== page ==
The IRS argued that Johnston realized COD income in 2007 because SIC and Waimana failed to take collection action on the $450,000 SIC loan before the period of limitations for collection expired in 2007. The Tax Court noted, however, that the expiration of the period of limitations generally does not cancel a debt, but simply provides a defense for the debtor in an action by the creditor, citing Miller Trust v. Comm'r, 76 T.C. 191 (1981).

The Tax Court disagreed with the IRS's claim that the SIC loan had been canceled, pointing out that Hee testified that Waimana considered the SIC loan outstanding and that Johnston was repaying the SIC loan via payroll deductions of $1,000 per month. The court also noted that if the SIC loan had been forgiven, Waimana would have a strong incentive to report the loan as discharged so that it could benefit from a bad debt deduction, and that Johnston did not receive a Form 1099-C from Waimana discharging the SIC loan.

The IRS took issue with the fact that Johnston did not make a payment on the SIC loan until after the IRS examined his 2007 return, arguing that Johnston sought to repay the SIC loan only to escape taxes. The Tax Court disagreed, noting Johnston sought to repay the SIC loan because he understood it was his obligation to repay it. Additionally, the court noted a reasonable person would not agree to pay an unenforceable debt to save a fraction of that debt on taxes.

$20,000 Waimana Loan

Code Sec. 108(a)(1)(B) excludes COD income from gross income if the discharge occurs when the taxpayer is insolvent. The amount of income excluded cannot exceed the amount by which the taxpayer is insolvent (Code Sec. 108(a)(3)).

The IRS additionally argued that Johnston realized COD income in 2007 from discharge of the $20,000 Waimana loan. Although Johnston's agreement to this adjustment during the 2010 audit resulted in a partial assessment of tax for 2007, he disputed this claim at trial. The court agreed with the IRS, noting that the fact the Waimana loan was written off in 2007 demonstrated the intention of Waimana to forgive the loan. Additionally, the court found no evidence that Johnston was repaying the loan, or that Waimana considered the loan outstanding.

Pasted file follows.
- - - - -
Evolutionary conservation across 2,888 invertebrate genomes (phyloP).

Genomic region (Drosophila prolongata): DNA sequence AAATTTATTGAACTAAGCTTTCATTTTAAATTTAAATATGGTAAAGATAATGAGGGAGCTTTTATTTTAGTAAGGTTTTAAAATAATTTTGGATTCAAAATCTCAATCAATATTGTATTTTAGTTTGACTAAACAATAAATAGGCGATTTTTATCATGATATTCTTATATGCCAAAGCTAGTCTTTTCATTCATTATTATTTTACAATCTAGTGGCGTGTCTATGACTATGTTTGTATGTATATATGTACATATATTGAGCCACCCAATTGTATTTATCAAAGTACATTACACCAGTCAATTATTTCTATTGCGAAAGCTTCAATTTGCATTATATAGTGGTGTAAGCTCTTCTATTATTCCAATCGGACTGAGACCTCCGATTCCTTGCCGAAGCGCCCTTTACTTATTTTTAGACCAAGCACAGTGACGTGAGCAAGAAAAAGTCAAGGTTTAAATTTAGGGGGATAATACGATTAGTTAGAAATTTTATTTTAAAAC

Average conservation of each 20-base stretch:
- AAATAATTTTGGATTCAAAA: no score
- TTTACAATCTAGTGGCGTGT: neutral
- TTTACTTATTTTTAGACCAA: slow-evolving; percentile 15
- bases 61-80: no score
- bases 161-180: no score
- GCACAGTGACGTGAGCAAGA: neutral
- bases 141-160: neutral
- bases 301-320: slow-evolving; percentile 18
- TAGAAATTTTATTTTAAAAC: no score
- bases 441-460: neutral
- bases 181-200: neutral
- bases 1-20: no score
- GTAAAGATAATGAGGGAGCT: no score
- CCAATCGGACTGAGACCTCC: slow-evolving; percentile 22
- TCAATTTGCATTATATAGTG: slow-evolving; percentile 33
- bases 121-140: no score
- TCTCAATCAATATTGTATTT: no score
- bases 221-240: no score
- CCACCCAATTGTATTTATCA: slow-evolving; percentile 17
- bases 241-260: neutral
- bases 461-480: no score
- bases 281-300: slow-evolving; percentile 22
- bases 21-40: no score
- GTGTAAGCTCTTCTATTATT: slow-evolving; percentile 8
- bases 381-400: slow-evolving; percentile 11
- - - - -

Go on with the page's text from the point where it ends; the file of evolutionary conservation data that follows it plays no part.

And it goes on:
However, the court concluded that because Johnston was insolvent in 2007, and neither the IRS's nor Johnston's calculations of his insolvency exceeded the canceled debt, the COD income of $20,000 was excludable from his income under Code Sec. 108(a)(1)(B).

Despite the delay in enforcing the SIC loan, because Johnston and Hee understood that it was still due and owing and he was repaying the loan through payroll deductions, the Tax Court held Johnston did not have COD income in 2007 from the SIC loan. Additionally, although the Waimana loan was forgiven in 2007, the court held that COD income was excludable due to Johnston's insolvency that year.

For a discussion of COD income, see Parker Tax ¶72,300. (Staff Editor Parker Tax Publishing)

Disclaimer: This publication does not, and is not intended to, provide legal, tax or accounting advice, and readers should consult their tax advisors concerning the application of tax laws to their particular situations. This analysis is not tax advice and is not intended or written to be used, and cannot be used, for purposes of avoiding tax penalties that may be imposed on any taxpayer. The information contained herein is general in nature and based on authorities that are subject to change. Parker Tax Publishing guarantees neither the accuracy nor completeness of any information and is not responsible for any errors or omissions, or for results obtained by others as a result of reliance upon such information. Parker Tax Publishing assumes no obligation to inform the reader of any changes in tax laws or other factors that could affect information contained herein.